One of the young men in this group was wearing the most depressing shirt I’ve ever seen. In block lettering emblazoned across his chest was the lone word C-O-L-L-I-G-E. I don’t think he was wearing it ironically. Honestly, in Van Nuys, I am hard pressed to tell you whether I’m most appalled by the fact of the graffiti in our neighborhood or the indiscriminate slaughter of the English language.

After a few prayers and Jesus cheers come out of the group by the double-wide tent it becomes apparent that this is a church group out for a day at the beach. This reliance on Divine Intervention becomes obvious when the kids all start playing netless volleyball in amongst the lit torches. Lit torches filled with oil, volleyball being hit at high speed, kids running amongst the torches. Nothing could possibly go wrong with this plan. Apparently they’re good believers, or good volleyball players, or both, because they never create a human torch with a missed shot.

I forgot to mention the extra handicap they had in this game. In the middle of everything sat perhaps the most optimistic little kid I’ve ever seen. He’s maybe five. People are hitting the ball over his head. They are jumping over him, barely missing his face by inches. He hasn’t a worry or a thought of concern to spare. His whole focus, his whole world at that point, is the sand castle that he is intent on building in the middle of their volleyball court. Not only do the kids avoid self-immolation, they leave his sand castle intact.

While standing on the beach it is impossible to not dig your feet into the sand. Erin discovers that if you dig in so that your feet are in a high heel stance it feels great. If someone made a tempurpedic sand foam wedge they would make a mint. We decide it’s the incredible arch support that makes it so comfy. There is, however, one drawback. On a normal beach when you’re ready to put your shoes back on, you wipe off the sand as best you can and, with the exception of a few stray grains of sand, all evidence of the beach is removed from your feet. Not so with Dockweiler Beach. The sand at Dockweiler Beach comes off readily enough. It’s the residue that refuses to leave your skin without a thorough scrubbing in a hot shower. I’m not sure whether it’s the exhaust from the planes taking off since Dockweiler is at the Western end of the runways of LAX, or it’s the general air quality in the area, or the soot and ash from all the bonfires. Whatever the cause, the result is that Dockweiler Beach stains your feet black. Lovely.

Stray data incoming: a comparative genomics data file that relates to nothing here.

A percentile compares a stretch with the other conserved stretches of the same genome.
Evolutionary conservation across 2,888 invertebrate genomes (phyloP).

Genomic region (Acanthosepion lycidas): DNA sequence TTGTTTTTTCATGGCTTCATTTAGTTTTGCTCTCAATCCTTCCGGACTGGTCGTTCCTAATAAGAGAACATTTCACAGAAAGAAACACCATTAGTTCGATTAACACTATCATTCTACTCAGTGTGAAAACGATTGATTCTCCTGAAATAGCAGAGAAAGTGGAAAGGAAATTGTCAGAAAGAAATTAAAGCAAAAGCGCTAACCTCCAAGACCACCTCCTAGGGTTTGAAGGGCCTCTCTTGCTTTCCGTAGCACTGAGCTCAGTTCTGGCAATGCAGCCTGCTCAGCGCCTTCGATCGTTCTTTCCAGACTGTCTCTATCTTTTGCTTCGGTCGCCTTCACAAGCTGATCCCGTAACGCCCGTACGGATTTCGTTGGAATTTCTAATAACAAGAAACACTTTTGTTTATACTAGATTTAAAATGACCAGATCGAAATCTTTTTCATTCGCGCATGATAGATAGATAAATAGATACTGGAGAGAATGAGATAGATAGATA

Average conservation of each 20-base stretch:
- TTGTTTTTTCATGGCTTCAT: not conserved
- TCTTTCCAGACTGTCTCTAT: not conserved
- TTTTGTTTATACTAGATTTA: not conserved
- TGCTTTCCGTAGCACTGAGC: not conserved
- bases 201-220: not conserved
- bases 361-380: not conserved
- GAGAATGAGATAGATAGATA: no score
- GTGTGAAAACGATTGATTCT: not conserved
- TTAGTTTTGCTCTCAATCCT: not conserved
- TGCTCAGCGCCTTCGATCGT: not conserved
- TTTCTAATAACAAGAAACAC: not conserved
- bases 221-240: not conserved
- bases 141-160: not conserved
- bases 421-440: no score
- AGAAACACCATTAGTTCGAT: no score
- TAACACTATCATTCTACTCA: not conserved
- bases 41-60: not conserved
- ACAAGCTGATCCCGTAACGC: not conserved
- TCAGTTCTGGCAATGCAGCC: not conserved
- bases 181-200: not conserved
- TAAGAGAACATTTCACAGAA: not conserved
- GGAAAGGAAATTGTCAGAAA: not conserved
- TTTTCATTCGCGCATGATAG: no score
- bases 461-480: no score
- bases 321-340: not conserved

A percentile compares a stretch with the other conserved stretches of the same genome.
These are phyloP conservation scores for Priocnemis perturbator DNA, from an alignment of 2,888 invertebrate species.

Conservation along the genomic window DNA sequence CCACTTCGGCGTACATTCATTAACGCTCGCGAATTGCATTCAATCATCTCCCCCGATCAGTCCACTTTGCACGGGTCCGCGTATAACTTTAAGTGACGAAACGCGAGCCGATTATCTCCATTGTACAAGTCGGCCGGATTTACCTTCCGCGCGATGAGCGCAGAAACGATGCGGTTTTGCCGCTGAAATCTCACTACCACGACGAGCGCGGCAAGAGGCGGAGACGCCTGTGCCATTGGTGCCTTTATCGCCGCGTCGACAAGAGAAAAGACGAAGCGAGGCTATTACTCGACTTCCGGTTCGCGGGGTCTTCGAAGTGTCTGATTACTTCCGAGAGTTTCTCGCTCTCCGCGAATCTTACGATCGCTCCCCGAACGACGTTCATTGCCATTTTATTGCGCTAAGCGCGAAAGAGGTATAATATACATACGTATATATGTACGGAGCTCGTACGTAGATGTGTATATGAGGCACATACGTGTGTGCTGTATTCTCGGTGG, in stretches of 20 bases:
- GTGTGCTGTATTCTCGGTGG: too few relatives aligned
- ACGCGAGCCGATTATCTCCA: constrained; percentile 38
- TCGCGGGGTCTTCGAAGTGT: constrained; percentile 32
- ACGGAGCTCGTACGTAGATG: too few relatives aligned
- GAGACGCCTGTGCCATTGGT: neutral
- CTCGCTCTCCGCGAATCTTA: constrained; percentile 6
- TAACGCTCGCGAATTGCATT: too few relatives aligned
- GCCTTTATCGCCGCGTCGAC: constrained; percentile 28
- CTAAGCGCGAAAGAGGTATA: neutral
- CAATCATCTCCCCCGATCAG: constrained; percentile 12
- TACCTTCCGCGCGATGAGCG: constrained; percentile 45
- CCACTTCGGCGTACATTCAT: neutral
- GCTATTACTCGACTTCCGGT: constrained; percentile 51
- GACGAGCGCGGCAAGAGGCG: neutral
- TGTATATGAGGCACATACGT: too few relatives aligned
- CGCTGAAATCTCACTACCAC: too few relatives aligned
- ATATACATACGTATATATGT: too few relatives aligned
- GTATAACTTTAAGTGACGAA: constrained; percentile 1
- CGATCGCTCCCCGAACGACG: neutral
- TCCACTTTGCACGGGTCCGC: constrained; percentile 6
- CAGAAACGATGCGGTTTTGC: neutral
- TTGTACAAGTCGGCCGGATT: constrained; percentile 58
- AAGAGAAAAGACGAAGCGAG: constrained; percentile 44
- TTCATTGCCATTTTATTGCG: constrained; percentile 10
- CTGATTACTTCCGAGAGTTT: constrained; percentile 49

When we get home I decide to check to see if there’s any news about the shooting at Dockweiler. I let my inner librarian free. I do a Google search for Dockweiler + shooting and get tips for filming. I try Dockweiler + arrest and get a story in the LA Times about five teenagers being stabbed at a bonfire at Dockweiler the previous Saturday. Then I hit on the LAPD crime map. You can mark any spot on the map and indicate a radius from 1-5 miles within which to see crime data. There’s a three day delay, but crimes show up as dots of various colors. In this case, green does not mean go and red does not mean stop. Red is burglary, green is rape. I don’t want to go where the green dots are. Navy blue is grand theft auto, purple is theft from vehicle, teal is personal/other theft, orange is Robbery (Violent), bright blue is aggravated assault, and yellow is not caution but homicide.

The incident at Dockweiler Beach was #091420995, bright blue, aggravated assault. According to the website aggravated assault is “unlawful attack by one person upon another for the purpose of inflicting severe or aggravated bodily injury. This type of assault usually is accompanied by the use of a weapon or by means likely to produce death or great bodily harm.” So really the only thing that kept those six rapidly fired shots from resulting in a yellow dot was bad aim. Thankfully, that incompetence didn’t result in harm to any of the innocent beachgoers from stray bullets. I’m glad the idiot with the gun was less accurate than the kids with the volleyball, but I’m still not going back.

Lisa K Wyatt is a writer living in California.